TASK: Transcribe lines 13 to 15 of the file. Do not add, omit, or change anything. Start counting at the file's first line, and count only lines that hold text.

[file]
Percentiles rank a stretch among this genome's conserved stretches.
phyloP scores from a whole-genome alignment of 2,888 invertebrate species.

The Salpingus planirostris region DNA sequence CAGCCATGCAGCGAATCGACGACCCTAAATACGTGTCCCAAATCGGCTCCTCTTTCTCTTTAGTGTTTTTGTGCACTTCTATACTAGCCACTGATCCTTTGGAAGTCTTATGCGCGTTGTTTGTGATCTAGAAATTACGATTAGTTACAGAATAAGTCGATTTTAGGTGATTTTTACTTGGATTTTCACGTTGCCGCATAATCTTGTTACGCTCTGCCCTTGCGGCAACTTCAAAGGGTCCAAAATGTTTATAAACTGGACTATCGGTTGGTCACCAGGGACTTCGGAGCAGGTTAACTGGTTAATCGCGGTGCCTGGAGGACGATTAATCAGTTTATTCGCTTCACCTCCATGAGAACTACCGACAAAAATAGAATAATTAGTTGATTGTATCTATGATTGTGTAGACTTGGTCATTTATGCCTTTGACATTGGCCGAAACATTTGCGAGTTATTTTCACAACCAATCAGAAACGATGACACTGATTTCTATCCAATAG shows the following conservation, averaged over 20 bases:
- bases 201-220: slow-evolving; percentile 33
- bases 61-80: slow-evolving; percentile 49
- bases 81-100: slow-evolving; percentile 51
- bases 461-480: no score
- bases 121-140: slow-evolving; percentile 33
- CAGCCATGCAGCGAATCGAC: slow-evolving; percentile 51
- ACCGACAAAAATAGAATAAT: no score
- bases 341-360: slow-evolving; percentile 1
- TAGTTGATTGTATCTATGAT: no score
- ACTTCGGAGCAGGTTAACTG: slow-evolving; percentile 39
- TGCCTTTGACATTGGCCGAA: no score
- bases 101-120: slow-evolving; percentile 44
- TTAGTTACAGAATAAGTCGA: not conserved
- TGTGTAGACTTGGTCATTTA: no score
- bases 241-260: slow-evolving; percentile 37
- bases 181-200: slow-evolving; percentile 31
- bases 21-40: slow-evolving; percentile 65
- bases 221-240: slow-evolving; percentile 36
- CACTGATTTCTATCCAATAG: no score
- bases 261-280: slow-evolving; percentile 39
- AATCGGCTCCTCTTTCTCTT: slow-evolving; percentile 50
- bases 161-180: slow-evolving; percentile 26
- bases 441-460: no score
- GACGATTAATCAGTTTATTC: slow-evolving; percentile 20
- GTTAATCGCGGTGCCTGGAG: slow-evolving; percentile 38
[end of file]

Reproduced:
- ACTTCGGAGCAGGTTAACTG: slow-evolving; percentile 39
- TGCCTTTGACATTGGCCGAA: no score
- bases 101-120: slow-evolving; percentile 44